Wednesday, 13 May 2020
Statements by Members
Murray-Darling Basin: Water
Yesterday in the House of Representatives I called for the Murray-Darling Basin Authority to be broken up in order to create a more transparent and accountable regime when it comes to how we manage our water issues up and down the Murray-Darling Basin. The Murray-Darling Basin Authority has been lumped with various responsibilities, but, namely, they are responsible for the service delivery, operating our dams and our locks on the Murray River to deliver water to the states—which is mainly funded by the irrigators. Secondly, they have policy work associated with implementing the Murray-Darling Basin Plan. They are the main advocates for the plan. They also have the power to step in and prepare plans in the states for the implementation of the Basin Plan. Thirdly, they have the regulatory activities related to the implementation of the Basin Plan, including quantities of water savings generated by the states' water recovery projects to determine whether or not the states' water diversions are within the limits that are set by the plan.
What we find, though, is that there is an enormous amount of complexity and confusion in issues around the Murray-Darling Basin Plan, as shown up by Mr Keelty, who is Interim Inspector-General of Murray-Darling Basin Water Resources, when he was giving evidence at the Senate yesterday at the Senate Select Committee on the Multi-Jurisdictional Management and Execution of the Murray Darling Basin Plan. Mr Keelty was more or less talking about the responsibilities of the authority, and he said that there was evidence that came from the public suggesting that there might be 700 gigalitres of unallocated water each and every year. In his conversations with the Murray-Darling Basin Authority, that was whittled back to 50 gigalitres of water each and every year. So, at the time of going to print with Mr Keelty's report, 50 gigalitres of water that was underallocated or unallocated was the amount printed. But now we understand that, over the last couple of weeks, the Murray-Darling Basin Authority has effectively acknowledged that the amount of unallocated water is more like 375 gigalitres per year. This is an enormous amount of water.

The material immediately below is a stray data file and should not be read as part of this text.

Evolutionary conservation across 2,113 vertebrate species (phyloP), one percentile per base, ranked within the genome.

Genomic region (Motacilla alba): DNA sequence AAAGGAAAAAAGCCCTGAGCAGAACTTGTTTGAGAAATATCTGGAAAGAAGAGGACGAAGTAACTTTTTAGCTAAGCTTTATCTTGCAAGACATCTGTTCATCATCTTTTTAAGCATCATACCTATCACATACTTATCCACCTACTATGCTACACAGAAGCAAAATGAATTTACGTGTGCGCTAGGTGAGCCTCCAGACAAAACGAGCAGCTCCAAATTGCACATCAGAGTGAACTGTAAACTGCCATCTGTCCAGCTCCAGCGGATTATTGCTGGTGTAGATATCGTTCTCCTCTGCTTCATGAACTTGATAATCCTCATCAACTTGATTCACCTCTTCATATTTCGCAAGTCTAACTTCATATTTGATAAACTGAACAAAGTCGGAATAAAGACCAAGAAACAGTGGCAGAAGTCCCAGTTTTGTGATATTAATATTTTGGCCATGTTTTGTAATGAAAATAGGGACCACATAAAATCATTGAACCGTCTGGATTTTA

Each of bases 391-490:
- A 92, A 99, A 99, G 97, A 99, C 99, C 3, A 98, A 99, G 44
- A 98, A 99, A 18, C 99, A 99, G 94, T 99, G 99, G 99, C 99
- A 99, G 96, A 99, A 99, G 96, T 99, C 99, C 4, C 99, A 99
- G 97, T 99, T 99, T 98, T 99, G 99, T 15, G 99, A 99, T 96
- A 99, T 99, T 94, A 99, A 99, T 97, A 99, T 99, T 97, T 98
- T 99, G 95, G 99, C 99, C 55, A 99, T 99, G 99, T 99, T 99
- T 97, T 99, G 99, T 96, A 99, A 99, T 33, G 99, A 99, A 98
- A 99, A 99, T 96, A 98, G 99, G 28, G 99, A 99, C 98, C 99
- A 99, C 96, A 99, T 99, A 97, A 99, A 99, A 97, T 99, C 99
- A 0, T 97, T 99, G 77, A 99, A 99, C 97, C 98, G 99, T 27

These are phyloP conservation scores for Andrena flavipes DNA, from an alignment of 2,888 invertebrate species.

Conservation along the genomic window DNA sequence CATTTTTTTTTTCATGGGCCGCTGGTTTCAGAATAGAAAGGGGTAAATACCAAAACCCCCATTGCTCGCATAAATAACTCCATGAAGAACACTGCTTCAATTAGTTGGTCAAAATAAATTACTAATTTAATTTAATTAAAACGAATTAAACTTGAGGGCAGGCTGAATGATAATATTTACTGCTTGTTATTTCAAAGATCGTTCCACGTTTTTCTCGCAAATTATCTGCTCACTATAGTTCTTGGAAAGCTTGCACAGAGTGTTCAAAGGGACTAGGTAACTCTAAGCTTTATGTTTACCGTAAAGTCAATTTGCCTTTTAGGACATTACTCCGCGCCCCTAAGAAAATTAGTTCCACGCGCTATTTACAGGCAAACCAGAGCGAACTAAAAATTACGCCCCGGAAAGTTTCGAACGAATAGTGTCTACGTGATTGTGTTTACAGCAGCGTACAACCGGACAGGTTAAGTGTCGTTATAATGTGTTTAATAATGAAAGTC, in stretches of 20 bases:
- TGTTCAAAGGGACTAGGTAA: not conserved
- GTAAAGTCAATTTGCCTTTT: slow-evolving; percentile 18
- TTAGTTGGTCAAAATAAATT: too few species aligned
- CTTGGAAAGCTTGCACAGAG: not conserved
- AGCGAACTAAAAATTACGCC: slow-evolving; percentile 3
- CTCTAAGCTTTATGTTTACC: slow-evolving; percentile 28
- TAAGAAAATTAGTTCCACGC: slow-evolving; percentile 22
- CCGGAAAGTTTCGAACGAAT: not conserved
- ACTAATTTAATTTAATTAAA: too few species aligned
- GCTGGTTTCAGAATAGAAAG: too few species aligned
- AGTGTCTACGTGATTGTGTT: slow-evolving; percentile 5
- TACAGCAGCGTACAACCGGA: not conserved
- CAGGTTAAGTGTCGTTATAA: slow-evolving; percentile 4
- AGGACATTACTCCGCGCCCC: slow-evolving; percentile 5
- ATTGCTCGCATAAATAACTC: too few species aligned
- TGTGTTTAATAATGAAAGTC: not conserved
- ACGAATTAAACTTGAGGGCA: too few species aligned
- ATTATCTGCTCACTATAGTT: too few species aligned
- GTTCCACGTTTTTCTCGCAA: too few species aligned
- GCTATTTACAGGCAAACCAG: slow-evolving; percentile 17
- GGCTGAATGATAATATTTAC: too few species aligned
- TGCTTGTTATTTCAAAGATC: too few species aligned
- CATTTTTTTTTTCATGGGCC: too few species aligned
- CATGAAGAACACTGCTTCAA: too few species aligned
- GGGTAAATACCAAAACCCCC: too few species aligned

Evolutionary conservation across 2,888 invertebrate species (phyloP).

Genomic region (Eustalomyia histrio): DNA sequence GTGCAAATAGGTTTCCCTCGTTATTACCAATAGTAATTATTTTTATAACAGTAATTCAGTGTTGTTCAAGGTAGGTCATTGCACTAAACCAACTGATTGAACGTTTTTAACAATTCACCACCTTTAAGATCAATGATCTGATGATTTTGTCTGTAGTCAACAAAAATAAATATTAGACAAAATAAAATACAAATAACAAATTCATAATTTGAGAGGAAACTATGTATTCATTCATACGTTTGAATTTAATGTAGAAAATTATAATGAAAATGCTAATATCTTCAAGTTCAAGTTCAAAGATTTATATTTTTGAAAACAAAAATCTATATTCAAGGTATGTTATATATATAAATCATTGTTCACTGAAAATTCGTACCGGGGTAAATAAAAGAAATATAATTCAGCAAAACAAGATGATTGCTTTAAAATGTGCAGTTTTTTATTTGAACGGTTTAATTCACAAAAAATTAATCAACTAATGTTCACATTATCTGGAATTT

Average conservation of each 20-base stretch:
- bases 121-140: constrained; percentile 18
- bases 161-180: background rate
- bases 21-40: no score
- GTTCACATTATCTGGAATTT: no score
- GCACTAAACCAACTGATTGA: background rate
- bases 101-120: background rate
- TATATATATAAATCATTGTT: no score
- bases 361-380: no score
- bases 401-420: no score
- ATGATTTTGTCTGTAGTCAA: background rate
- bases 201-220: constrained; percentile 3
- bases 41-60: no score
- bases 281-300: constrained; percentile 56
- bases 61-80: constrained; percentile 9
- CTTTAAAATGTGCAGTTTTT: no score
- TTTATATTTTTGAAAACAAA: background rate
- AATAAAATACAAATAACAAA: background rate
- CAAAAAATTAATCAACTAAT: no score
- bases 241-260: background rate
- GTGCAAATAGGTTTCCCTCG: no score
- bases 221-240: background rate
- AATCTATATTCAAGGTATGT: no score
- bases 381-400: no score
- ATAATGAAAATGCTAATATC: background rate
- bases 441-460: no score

Astonishingly, Mr Keelty is now calling for a single source of truth. That is a blunt statement, because it obviously means that we don't have a single source of truth at the moment. Someone who has been working with the Murray-Darling Basin Authority for five months has acknowledged that around 370 gigalitres has been underallocated every year, yet the Murray-Darling Basin Authority cannot put its finger on where that water is.
This is an enormous amount of water. Yesterday we spoke about half a billion dollars worth of water that evaporates from the Lower Lakes. Now we're talking about a quarter of a billion dollars worth of water that is underallocated. I think what we need to do is break up the Murray-Darling Basin Authority and put these various responsibilities into different organisations.